Age Disparities Between Cancer Trial Participants and the Cancer Population are Pervasive

Age disparities between cancer trial participants and the actual disease population are prevalent across all trials and are increasing over time, according to research authors who published a study in JAMA Oncology.

In this study, researchers sought to characterize the age disparity of trial participants enrolled in randomized clinical trials (RCTs) of the four most common cancers sites (breast, prostate, colorectal, and lung cancer). They conducted the study by analyzing 302 randomized clinical trials which comprised 262,354 participants with years of enrollment initiation ranging between 1994 to 2015.  The study’s main outcomes and measures included difference in median age (DMA) between participants and the cancer population in each respective disease-site-specific cohort. All trial data was obtained from ClinicalTrials.gov and were analyzed in 2018.

‘Substantial’ Age Difference Between Population and Participants

According to the study results, across all trials, the median age of trial participants was an average of almost seven years younger than the population median age (95% CI, −7.17 to −5.81 years). Age disparities were augmented among industry-funded trials juxtaposed with non–industry-funded trials (mean DMA, −6.84 vs −4.72 years). Moreover, enrollment criteria restrictions based on performance status or age cutoffs were associated with age disparities; however, industry-funded trials were not found to more likely to use these enrollment restrictions when compared non–industry-funded trials. Furthermore, age disparities were also more pronounced among trials that evaluated a targeted systemic therapy and among lung cancer trials.

“Across all trials, we observed a substantial difference between the median age of trial participants and the population median age by disease site,” the authors wrote. “Historically, the federal government has addressed cancer clinical trial enrollment disparities by primarily focusing on sex and race/ethnicity. While prior reports have shown some successes in addressing those imbalances, our data demonstrate that age disparities remain a persistent and worsening problem for oncology trials. Furthermore, industry-funded trials were associated with wider age disparities, and government initiatives generally do not extend to that setting.”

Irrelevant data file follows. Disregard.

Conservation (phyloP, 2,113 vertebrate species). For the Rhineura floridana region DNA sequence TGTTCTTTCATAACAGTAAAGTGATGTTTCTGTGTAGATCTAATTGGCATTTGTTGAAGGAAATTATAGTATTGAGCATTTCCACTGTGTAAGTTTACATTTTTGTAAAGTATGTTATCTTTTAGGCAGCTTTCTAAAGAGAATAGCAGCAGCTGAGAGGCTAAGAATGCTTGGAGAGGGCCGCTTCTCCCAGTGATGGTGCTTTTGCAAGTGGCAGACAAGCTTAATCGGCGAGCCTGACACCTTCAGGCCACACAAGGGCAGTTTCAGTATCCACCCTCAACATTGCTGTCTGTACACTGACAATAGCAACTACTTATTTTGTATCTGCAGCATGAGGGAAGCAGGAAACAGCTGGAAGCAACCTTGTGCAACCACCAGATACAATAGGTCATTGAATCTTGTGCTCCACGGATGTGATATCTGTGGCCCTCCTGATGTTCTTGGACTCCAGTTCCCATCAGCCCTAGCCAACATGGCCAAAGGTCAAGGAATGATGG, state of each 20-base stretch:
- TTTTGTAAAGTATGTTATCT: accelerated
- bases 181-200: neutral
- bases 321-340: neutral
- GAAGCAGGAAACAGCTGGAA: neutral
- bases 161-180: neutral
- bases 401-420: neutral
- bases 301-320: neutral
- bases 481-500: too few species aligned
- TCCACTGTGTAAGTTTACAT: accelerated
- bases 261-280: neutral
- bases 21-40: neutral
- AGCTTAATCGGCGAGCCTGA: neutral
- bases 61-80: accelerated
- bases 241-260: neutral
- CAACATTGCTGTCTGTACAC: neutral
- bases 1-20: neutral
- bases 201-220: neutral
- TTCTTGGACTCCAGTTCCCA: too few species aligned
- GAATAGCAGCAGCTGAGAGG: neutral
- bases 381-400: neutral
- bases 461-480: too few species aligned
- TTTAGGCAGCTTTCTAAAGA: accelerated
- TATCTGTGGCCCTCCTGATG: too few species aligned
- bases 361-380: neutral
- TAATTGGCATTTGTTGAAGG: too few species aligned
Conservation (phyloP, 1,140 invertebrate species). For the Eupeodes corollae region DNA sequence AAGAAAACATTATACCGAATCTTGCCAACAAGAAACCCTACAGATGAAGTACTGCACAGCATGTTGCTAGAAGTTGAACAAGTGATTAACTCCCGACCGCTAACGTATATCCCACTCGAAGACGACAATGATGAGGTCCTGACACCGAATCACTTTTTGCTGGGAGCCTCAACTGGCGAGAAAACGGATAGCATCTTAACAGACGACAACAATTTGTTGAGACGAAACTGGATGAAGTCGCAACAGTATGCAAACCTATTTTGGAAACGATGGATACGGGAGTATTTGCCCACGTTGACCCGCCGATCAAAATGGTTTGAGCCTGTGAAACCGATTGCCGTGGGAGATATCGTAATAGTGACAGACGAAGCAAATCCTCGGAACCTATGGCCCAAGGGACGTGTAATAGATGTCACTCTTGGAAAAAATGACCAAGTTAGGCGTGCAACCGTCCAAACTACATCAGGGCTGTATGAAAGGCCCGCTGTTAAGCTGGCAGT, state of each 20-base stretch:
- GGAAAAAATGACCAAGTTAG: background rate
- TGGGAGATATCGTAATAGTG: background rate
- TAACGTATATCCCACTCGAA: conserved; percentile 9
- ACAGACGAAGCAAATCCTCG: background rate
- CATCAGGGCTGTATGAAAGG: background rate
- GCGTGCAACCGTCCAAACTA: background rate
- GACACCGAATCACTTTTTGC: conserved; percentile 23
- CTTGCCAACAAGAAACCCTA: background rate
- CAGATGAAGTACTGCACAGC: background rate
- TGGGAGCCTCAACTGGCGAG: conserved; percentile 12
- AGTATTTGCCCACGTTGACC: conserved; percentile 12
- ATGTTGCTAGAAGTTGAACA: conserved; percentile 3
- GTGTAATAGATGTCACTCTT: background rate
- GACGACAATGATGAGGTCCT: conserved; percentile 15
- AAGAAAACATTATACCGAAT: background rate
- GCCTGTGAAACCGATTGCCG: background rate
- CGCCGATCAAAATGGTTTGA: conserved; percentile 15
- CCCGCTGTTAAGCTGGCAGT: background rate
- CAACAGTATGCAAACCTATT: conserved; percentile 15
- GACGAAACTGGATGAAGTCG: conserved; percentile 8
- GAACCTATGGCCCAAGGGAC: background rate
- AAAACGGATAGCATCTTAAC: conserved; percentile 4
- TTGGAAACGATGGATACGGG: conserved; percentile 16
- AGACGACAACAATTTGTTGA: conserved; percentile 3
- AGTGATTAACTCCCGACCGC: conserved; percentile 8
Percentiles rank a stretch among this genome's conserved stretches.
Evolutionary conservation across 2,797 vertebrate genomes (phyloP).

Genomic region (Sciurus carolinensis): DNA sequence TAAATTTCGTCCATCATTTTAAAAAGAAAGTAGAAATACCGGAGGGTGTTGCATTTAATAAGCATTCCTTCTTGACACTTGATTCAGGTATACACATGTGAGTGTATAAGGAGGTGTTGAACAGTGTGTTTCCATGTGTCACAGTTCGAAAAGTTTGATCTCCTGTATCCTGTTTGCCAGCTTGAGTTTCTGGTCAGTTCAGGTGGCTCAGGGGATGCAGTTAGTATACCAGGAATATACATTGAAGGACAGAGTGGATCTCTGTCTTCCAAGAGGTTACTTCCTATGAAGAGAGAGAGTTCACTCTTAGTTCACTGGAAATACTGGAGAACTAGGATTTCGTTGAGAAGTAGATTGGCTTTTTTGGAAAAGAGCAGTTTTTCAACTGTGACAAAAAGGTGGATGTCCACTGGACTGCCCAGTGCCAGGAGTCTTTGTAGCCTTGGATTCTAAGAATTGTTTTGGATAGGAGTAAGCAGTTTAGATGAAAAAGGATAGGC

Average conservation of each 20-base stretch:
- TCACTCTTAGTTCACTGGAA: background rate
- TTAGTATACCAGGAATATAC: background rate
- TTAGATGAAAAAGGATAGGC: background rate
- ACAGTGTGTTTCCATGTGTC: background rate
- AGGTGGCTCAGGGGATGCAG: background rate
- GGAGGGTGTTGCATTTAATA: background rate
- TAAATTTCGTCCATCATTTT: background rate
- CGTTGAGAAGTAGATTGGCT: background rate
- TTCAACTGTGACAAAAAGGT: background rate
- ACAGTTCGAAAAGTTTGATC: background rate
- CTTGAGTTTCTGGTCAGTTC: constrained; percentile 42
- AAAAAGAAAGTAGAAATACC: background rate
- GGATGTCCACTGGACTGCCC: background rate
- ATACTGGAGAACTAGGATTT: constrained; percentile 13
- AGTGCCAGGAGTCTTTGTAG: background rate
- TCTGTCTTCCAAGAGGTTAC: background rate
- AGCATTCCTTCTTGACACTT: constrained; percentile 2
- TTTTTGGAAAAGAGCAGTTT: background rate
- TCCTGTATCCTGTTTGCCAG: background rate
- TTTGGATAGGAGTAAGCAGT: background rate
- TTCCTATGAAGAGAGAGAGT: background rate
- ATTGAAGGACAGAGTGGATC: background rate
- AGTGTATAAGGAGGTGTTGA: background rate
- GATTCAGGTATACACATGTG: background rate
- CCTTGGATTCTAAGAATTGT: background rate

They further noted that the role “of industry sponsorship is particularly noteworthy given the increasing proportion of industry-funded oncologic RCTs. Concerns regarding industry sponsorship leading to bias in results reporting have been expressed previously, but to our knowledge, no prior studies have demonstrated demographic disparities among trial participants as a function of industry funding.”

Overall, the authors concluded that “a potential contributing factor could be that industry-funded trials might be more available at centers treating a greater proportion of younger patients; notably, we identified no association between industry funding and increased use of age-based or performance status–based enrollment criteria. Understanding the basis for the observed association between industry sponsorship and age disparities is critical to address this challenge.”